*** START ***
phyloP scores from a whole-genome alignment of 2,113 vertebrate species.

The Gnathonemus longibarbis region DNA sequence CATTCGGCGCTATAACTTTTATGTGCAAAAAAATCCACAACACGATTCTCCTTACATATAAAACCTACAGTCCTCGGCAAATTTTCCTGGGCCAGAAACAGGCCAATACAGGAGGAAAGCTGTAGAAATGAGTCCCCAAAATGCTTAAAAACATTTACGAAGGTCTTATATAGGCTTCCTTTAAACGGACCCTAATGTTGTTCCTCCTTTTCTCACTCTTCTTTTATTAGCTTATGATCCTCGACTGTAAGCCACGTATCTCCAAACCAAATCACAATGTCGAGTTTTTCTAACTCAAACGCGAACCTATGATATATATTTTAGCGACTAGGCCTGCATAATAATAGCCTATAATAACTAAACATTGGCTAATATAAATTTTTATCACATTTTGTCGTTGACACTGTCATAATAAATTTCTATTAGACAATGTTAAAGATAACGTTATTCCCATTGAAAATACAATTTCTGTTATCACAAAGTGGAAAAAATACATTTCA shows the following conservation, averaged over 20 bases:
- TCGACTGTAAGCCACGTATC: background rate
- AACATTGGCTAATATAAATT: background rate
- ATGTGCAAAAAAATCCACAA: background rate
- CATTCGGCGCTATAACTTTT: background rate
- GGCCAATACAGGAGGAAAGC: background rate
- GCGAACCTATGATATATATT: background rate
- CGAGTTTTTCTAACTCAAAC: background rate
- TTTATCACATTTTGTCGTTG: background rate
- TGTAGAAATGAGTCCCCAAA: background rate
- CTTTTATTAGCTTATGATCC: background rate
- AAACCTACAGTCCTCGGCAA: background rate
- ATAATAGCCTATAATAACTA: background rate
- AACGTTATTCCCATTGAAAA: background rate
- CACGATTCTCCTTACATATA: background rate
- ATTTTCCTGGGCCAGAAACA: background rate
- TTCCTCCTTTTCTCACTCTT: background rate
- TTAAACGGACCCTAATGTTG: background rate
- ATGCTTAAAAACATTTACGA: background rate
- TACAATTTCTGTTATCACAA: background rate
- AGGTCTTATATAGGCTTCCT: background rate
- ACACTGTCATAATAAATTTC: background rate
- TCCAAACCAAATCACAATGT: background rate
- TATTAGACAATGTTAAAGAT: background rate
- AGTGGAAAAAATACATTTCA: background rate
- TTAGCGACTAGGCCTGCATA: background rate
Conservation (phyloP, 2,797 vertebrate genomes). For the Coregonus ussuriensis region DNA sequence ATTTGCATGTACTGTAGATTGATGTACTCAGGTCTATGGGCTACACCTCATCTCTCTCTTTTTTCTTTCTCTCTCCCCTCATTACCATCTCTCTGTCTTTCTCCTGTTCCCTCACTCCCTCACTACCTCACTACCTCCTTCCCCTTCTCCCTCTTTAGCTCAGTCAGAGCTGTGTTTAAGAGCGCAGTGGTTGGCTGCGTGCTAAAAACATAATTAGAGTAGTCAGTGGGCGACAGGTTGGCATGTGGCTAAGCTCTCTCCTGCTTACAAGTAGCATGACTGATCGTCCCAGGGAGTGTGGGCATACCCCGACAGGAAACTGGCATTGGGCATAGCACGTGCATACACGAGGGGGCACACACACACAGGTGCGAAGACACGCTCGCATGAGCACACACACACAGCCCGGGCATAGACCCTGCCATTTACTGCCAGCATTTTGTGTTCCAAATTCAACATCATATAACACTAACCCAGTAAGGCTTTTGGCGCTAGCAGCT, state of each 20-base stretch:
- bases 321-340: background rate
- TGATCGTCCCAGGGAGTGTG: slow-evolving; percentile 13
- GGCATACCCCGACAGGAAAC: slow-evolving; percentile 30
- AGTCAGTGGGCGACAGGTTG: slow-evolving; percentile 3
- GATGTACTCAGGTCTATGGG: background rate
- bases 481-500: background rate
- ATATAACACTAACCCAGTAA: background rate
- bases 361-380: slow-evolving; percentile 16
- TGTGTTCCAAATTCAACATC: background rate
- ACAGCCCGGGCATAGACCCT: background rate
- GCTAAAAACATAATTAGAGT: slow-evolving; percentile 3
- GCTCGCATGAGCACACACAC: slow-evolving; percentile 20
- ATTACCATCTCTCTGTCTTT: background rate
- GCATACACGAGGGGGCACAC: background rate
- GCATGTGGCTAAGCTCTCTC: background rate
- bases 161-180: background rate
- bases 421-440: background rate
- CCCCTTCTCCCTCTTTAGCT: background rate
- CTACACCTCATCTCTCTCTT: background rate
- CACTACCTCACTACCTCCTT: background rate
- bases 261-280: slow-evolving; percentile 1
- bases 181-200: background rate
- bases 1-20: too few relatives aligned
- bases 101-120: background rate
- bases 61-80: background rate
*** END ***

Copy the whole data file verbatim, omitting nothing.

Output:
phyloP scores from a whole-genome alignment of 2,113 vertebrate species.

The Gnathonemus longibarbis region DNA sequence CATTCGGCGCTATAACTTTTATGTGCAAAAAAATCCACAACACGATTCTCCTTACATATAAAACCTACAGTCCTCGGCAAATTTTCCTGGGCCAGAAACAGGCCAATACAGGAGGAAAGCTGTAGAAATGAGTCCCCAAAATGCTTAAAAACATTTACGAAGGTCTTATATAGGCTTCCTTTAAACGGACCCTAATGTTGTTCCTCCTTTTCTCACTCTTCTTTTATTAGCTTATGATCCTCGACTGTAAGCCACGTATCTCCAAACCAAATCACAATGTCGAGTTTTTCTAACTCAAACGCGAACCTATGATATATATTTTAGCGACTAGGCCTGCATAATAATAGCCTATAATAACTAAACATTGGCTAATATAAATTTTTATCACATTTTGTCGTTGACACTGTCATAATAAATTTCTATTAGACAATGTTAAAGATAACGTTATTCCCATTGAAAATACAATTTCTGTTATCACAAAGTGGAAAAAATACATTTCA shows the following conservation, averaged over 20 bases:
- TCGACTGTAAGCCACGTATC: background rate
- AACATTGGCTAATATAAATT: background rate
- ATGTGCAAAAAAATCCACAA: background rate
- CATTCGGCGCTATAACTTTT: background rate
- GGCCAATACAGGAGGAAAGC: background rate
- GCGAACCTATGATATATATT: background rate
- CGAGTTTTTCTAACTCAAAC: background rate
- TTTATCACATTTTGTCGTTG: background rate
- TGTAGAAATGAGTCCCCAAA: background rate
- CTTTTATTAGCTTATGATCC: background rate
- AAACCTACAGTCCTCGGCAA: background rate
- ATAATAGCCTATAATAACTA: background rate
- AACGTTATTCCCATTGAAAA: background rate
- CACGATTCTCCTTACATATA: background rate
- ATTTTCCTGGGCCAGAAACA: background rate
- TTCCTCCTTTTCTCACTCTT: background rate
- TTAAACGGACCCTAATGTTG: background rate
- ATGCTTAAAAACATTTACGA: background rate
- TACAATTTCTGTTATCACAA: background rate
- AGGTCTTATATAGGCTTCCT: background rate
- ACACTGTCATAATAAATTTC: background rate
- TCCAAACCAAATCACAATGT: background rate
- TATTAGACAATGTTAAAGAT: background rate
- AGTGGAAAAAATACATTTCA: background rate
- TTAGCGACTAGGCCTGCATA: background rate
Conservation (phyloP, 2,797 vertebrate genomes). For the Coregonus ussuriensis region DNA sequence ATTTGCATGTACTGTAGATTGATGTACTCAGGTCTATGGGCTACACCTCATCTCTCTCTTTTTTCTTTCTCTCTCCCCTCATTACCATCTCTCTGTCTTTCTCCTGTTCCCTCACTCCCTCACTACCTCACTACCTCCTTCCCCTTCTCCCTCTTTAGCTCAGTCAGAGCTGTGTTTAAGAGCGCAGTGGTTGGCTGCGTGCTAAAAACATAATTAGAGTAGTCAGTGGGCGACAGGTTGGCATGTGGCTAAGCTCTCTCCTGCTTACAAGTAGCATGACTGATCGTCCCAGGGAGTGTGGGCATACCCCGACAGGAAACTGGCATTGGGCATAGCACGTGCATACACGAGGGGGCACACACACACAGGTGCGAAGACACGCTCGCATGAGCACACACACACAGCCCGGGCATAGACCCTGCCATTTACTGCCAGCATTTTGTGTTCCAAATTCAACATCATATAACACTAACCCAGTAAGGCTTTTGGCGCTAGCAGCT, state of each 20-base stretch:
- bases 321-340: background rate
- TGATCGTCCCAGGGAGTGTG: slow-evolving; percentile 13
- GGCATACCCCGACAGGAAAC: slow-evolving; percentile 30
- AGTCAGTGGGCGACAGGTTG: slow-evolving; percentile 3
- GATGTACTCAGGTCTATGGG: background rate
- bases 481-500: background rate
- ATATAACACTAACCCAGTAA: background rate
- bases 361-380: slow-evolving; percentile 16
- TGTGTTCCAAATTCAACATC: background rate
- ACAGCCCGGGCATAGACCCT: background rate
- GCTAAAAACATAATTAGAGT: slow-evolving; percentile 3
- GCTCGCATGAGCACACACAC: slow-evolving; percentile 20
- ATTACCATCTCTCTGTCTTT: background rate
- GCATACACGAGGGGGCACAC: background rate
- GCATGTGGCTAAGCTCTCTC: background rate
- bases 161-180: background rate
- bases 421-440: background rate
- CCCCTTCTCCCTCTTTAGCT: background rate
- CTACACCTCATCTCTCTCTT: background rate
- CACTACCTCACTACCTCCTT: background rate
- bases 261-280: slow-evolving; percentile 1
- bases 181-200: background rate
- bases 1-20: too few relatives aligned
- bases 101-120: background rate
- bases 61-80: background rate